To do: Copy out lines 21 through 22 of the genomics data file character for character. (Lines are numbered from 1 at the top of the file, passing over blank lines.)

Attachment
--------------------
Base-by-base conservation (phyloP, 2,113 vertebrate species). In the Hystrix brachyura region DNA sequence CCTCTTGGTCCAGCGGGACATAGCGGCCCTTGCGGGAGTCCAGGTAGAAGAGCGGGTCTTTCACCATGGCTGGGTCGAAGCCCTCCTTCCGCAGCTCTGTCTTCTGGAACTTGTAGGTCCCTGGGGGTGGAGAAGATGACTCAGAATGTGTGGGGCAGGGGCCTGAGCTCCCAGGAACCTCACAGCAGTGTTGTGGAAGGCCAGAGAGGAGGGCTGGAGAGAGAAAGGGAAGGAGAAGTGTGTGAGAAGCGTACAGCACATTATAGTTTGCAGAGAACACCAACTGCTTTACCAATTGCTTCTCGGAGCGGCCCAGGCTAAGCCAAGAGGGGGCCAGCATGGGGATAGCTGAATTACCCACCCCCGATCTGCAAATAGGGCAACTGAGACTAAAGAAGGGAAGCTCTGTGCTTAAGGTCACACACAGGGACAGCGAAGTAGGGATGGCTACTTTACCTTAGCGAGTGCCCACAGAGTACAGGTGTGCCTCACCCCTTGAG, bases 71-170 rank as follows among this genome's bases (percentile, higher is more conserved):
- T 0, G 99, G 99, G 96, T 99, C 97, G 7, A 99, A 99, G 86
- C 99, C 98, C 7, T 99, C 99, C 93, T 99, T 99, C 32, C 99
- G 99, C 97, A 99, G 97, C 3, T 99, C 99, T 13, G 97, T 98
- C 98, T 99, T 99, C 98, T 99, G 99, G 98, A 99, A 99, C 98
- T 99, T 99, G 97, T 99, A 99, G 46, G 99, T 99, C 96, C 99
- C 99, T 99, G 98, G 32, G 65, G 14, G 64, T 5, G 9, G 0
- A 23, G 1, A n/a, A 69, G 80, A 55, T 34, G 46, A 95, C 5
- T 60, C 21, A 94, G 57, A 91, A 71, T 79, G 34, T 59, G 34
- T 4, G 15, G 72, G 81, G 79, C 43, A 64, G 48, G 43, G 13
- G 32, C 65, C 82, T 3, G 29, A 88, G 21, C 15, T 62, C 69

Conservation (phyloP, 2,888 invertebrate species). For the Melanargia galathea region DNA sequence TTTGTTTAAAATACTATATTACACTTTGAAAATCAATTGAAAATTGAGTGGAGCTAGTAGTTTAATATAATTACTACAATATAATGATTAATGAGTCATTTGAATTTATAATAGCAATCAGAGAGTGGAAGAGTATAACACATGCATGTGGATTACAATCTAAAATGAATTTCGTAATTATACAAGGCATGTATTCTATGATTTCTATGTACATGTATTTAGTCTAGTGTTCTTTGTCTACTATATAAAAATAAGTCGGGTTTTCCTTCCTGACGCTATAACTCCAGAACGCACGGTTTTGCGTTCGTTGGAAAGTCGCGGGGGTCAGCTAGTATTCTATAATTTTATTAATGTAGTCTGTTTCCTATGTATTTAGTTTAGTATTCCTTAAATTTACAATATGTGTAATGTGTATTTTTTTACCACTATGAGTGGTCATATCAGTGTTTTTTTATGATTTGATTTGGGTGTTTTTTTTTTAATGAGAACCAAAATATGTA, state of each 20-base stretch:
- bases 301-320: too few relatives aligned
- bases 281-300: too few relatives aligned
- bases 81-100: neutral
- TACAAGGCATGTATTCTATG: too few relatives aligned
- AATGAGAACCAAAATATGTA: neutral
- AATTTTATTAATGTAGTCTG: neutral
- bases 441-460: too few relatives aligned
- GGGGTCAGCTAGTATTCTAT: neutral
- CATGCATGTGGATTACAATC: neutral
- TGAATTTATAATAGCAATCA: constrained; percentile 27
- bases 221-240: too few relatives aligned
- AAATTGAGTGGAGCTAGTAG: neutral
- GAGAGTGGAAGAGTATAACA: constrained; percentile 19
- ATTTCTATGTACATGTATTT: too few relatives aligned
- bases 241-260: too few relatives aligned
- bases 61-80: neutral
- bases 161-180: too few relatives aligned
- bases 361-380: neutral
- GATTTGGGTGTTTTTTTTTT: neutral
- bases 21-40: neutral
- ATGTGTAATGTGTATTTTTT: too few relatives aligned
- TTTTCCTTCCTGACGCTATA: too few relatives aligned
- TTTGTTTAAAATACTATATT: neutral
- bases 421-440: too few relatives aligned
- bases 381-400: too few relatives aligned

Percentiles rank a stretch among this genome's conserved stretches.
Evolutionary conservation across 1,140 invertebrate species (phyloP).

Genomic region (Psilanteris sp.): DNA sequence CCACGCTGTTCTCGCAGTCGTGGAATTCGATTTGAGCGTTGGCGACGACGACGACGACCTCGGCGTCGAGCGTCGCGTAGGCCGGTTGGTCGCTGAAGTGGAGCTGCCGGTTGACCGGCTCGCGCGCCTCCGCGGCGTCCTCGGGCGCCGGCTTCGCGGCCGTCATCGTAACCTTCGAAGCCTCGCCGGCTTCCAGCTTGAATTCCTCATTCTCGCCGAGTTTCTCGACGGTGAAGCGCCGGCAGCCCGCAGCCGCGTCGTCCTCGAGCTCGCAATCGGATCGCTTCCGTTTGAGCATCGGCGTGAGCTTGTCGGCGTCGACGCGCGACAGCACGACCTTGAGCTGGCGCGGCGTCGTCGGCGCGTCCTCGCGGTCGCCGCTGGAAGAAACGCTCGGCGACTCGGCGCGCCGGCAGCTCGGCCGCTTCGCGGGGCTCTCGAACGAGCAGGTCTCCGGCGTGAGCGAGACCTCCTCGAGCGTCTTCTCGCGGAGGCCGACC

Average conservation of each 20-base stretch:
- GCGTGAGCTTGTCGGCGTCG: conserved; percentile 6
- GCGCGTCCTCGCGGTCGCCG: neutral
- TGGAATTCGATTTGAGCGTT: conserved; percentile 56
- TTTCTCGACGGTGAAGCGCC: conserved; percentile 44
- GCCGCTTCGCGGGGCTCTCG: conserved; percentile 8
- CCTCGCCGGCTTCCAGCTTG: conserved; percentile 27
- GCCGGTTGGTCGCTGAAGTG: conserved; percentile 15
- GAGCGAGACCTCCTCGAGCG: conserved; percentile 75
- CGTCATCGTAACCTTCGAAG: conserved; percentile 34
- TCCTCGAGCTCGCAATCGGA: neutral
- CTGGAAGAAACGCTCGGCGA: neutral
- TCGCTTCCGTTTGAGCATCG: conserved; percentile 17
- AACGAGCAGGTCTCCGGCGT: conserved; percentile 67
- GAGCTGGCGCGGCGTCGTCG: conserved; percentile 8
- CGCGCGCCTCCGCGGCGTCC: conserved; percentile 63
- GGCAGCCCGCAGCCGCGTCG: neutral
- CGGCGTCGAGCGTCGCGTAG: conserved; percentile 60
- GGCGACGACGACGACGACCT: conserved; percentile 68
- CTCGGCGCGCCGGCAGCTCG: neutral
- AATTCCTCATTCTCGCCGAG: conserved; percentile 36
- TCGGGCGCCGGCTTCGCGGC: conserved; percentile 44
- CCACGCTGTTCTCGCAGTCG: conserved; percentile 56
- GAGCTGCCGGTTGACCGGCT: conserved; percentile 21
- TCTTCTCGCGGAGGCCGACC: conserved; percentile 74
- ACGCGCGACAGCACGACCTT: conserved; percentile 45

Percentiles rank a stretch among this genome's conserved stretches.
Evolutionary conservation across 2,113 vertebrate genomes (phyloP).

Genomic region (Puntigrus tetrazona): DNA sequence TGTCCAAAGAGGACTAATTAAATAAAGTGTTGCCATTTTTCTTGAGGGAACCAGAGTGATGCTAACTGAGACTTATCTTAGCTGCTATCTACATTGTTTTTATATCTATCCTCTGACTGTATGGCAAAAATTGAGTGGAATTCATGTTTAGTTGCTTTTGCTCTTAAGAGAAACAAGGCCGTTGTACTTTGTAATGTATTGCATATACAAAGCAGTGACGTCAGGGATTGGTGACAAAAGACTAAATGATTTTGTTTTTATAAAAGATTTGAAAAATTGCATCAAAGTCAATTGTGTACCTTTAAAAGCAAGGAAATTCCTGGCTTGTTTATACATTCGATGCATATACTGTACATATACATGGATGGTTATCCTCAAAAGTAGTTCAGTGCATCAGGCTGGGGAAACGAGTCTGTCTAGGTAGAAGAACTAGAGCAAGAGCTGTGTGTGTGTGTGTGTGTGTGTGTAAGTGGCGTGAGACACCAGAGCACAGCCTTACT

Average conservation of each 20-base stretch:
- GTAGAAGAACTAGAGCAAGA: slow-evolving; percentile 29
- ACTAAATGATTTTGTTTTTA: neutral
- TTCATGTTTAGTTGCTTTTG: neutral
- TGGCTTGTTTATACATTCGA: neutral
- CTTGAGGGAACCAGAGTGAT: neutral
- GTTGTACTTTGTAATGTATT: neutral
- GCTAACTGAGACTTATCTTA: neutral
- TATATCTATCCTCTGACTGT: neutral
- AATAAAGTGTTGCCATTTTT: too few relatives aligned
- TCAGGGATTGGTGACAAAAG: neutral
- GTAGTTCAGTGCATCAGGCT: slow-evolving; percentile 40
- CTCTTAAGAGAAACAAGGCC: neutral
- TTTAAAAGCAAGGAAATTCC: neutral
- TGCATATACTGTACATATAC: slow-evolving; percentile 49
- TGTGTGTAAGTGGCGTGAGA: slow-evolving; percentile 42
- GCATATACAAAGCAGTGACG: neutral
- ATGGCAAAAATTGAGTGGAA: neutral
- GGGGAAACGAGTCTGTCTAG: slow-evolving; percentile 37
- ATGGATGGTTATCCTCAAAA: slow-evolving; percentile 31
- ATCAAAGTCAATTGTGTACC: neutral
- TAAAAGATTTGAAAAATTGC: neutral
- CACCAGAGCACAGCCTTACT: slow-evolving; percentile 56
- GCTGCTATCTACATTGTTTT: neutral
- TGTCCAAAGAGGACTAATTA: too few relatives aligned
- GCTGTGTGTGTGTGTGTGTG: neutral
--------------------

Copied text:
- CATGCATGTGGATTACAATC: neutral
- TGAATTTATAATAGCAATCA: constrained; percentile 27